In other trips we’ve had no problem getting to know other relocated people and finding the places they congregate, but this time they were far fewer and further between. Perhaps they’ve left for the season. Perhaps we’re just out past the western expat curve on this one. Probably both and then some. But this has been an insular trip throughout. Local hospitality goes a long way, but not quite all the way. Some of our stops were well acquainted with tourists (Split, Mostar, Krakow), but the language barrier and insular social nature of this region prevented us from getting to know many locals. Perhaps we’re just not good at it; I have to admit, it can feel like a chore.

That said, English was largely on offer wherever we went. Less so in Lviv, but otherwise you didn’t have to ask too many people before one replied in English. Poland was one of our first stops and the Polish people were visibly unimpressed with my attempts at a simple greeting or thank you in Polish. The next stop was Lviv and Cyrillia-induced personal madness, so early on I established a trend of not even trying.

Violent crime is basically not a concern in the towns we’ve visited. When we arrive somewhere I always ask the host (and others) what areas of town we should avoid. On this trip the answer was always a slightly confused “No, there’s nothing like that here.”

“And at night?”

“No, nothing to worry about.”

The ‘intentional homicide’ rates back them up. By this metric, every country we staying in was safer than The US (admittedly a low bar) and a couple were among the safest countries on earth. Honestly, it will be hard to justify a return to the crime of Latin America after this experience, though my favorite countries there are doing pretty well.

What seems more likely to kill me and everyone else in town is the ubiquitous smoking. Going from (fallible) memory here: Lviv, Split and Mostar all allowed indoor smoking in public. Mostar was the worst; if you were indoors in public, you were going to feel it the next morning. I was a smoker back in the 90s and 00s and am generally empathic to smokers forced to huddle under awnings in freezing weather, but the thick second had clouds were just too much to bare.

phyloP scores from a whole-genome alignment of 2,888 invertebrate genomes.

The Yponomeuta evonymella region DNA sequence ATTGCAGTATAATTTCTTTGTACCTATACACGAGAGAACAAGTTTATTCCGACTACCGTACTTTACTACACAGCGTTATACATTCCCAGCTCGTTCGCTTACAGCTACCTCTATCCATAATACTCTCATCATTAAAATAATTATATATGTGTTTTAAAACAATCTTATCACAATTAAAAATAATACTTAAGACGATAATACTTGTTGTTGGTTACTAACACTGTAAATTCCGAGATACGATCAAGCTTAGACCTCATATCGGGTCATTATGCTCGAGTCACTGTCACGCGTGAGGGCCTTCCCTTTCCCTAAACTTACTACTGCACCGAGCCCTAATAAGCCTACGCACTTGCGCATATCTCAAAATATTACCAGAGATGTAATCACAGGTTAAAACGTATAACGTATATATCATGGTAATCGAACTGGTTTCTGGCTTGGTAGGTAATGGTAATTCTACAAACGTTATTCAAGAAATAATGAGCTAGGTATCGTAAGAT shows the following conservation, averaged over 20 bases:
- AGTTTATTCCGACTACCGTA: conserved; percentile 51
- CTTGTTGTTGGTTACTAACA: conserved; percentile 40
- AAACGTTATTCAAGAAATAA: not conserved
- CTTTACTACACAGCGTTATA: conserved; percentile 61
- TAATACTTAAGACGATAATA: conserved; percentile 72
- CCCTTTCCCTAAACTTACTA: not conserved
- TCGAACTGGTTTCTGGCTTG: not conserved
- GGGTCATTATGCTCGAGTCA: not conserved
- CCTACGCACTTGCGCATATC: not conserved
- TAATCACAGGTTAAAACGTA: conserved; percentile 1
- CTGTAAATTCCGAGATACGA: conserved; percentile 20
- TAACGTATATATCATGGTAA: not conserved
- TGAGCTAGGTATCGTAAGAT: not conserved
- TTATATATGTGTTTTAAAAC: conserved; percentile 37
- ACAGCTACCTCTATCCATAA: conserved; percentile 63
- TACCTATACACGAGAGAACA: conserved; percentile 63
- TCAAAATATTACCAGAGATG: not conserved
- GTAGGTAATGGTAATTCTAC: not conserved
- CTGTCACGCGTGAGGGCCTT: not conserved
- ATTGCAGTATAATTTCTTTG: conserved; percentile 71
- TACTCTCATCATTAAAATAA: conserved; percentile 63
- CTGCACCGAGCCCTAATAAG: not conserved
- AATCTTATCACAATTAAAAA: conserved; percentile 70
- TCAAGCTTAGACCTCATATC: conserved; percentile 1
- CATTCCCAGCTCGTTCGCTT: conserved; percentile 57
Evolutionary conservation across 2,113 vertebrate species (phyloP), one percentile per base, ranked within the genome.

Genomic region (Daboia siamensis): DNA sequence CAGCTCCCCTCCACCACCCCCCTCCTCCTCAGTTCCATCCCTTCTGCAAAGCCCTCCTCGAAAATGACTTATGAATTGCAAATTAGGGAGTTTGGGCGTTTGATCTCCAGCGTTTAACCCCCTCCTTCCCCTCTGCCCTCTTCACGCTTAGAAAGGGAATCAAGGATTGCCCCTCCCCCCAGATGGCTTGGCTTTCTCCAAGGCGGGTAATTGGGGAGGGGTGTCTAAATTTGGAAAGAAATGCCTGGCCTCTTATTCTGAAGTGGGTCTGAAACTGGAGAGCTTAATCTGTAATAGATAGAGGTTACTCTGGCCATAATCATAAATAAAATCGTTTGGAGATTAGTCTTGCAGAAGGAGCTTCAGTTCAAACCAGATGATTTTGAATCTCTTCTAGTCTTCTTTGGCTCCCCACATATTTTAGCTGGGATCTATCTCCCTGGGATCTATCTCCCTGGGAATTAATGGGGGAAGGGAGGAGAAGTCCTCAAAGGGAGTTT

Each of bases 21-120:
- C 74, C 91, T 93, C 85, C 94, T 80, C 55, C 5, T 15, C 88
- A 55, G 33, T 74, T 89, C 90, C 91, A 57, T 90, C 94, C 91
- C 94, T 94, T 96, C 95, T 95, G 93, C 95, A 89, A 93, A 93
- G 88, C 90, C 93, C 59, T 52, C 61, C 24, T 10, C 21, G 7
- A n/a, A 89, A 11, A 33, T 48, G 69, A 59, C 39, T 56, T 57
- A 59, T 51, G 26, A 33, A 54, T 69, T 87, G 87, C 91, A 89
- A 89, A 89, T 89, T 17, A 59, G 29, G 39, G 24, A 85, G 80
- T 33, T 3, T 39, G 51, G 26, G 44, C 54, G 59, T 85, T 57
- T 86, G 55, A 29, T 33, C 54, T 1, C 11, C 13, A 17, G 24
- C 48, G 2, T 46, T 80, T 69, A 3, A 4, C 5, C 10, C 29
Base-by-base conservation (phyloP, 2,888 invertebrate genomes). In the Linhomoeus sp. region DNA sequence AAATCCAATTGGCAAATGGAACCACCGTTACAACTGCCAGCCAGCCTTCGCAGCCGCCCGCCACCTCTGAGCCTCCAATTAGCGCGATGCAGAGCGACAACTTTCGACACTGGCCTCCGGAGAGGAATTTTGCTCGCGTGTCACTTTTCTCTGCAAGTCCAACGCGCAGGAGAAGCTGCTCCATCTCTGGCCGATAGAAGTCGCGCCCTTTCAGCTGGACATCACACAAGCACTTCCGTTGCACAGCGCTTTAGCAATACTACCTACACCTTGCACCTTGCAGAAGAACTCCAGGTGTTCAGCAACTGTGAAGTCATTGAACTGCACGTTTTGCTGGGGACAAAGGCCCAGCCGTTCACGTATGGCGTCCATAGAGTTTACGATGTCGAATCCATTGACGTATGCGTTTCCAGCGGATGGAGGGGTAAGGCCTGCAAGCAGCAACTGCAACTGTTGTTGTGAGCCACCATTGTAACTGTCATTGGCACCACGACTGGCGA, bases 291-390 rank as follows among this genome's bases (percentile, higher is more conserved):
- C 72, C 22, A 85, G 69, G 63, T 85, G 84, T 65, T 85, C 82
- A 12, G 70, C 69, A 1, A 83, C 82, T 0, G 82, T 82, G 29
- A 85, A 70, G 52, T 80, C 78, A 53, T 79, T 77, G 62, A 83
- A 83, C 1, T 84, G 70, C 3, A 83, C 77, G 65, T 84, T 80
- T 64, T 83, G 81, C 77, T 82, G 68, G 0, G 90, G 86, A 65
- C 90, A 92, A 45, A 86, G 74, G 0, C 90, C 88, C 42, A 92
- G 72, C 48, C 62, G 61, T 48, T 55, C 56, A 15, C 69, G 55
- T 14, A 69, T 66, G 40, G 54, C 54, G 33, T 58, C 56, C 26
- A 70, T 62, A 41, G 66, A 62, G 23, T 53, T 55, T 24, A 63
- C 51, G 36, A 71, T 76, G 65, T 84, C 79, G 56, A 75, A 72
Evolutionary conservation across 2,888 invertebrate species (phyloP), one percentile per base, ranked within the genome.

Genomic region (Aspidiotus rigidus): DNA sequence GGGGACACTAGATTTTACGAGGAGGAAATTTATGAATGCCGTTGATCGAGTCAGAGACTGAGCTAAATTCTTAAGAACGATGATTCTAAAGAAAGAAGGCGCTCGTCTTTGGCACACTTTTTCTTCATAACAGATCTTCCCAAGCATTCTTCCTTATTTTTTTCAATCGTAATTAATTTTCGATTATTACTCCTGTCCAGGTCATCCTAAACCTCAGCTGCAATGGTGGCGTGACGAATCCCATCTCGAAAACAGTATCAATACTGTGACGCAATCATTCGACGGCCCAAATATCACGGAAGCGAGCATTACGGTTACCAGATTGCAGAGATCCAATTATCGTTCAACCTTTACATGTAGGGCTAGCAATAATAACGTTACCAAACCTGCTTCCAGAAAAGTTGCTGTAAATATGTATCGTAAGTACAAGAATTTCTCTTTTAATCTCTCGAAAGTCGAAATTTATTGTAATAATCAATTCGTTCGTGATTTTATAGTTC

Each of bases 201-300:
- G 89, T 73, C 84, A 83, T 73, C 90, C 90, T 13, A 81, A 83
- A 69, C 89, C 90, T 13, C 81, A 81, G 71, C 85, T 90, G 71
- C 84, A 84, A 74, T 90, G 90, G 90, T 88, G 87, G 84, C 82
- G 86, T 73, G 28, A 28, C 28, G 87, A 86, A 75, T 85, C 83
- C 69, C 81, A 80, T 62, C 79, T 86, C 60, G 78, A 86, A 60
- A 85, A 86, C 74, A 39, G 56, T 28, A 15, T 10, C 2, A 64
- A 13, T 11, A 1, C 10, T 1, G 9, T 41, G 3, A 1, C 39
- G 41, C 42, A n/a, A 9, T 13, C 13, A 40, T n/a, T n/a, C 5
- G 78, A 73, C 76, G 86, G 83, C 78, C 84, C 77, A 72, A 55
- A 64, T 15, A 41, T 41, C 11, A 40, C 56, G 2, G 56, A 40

Around Plovdiv


Assorted shots. Aside from all the cats in my neighborhood, just about every building has elaborate trellising for growing grapes. Nearly every driveway is covered, every back yard… often there will be a garage with a patio on top and a trellis over that. I took this picture because most of them don’t have growth yet (its Feb), but for some reason this house alone has a bunch of grapes.

Do you guys know about the situation in Nicaragua right now? A ‘ctrl+f’ for ‘nicaragua’ turned up nothing on CNN, MSNBC and BBC’s extensive mainpages, so maybe it’s not getting coverage internationally. Protests broke out weeks ago and the government opened fire with live ammo and handed out rocks to supporters to throw at protesters. The images of bloodied victims and video of police supplying rocks didn’t play well on social media, nor did the live facebook stream of a journalist murdered by an unknown gunmen (which is when I first became aware of the situation).

Observers say it’s unlikely Ortega will remain as president and indications are the military may not back any efforts to maintain power.

The article makes it sound like this reaction came from out of nowhere, but I’ve been hearing ‘Soy SANdinista, no soy DANdinista’ for years, a phrase that indicates even supporters of Ortega’s party were turning on him en masse.

I know I have some expat subscribers in Nicaragua; How are things over there?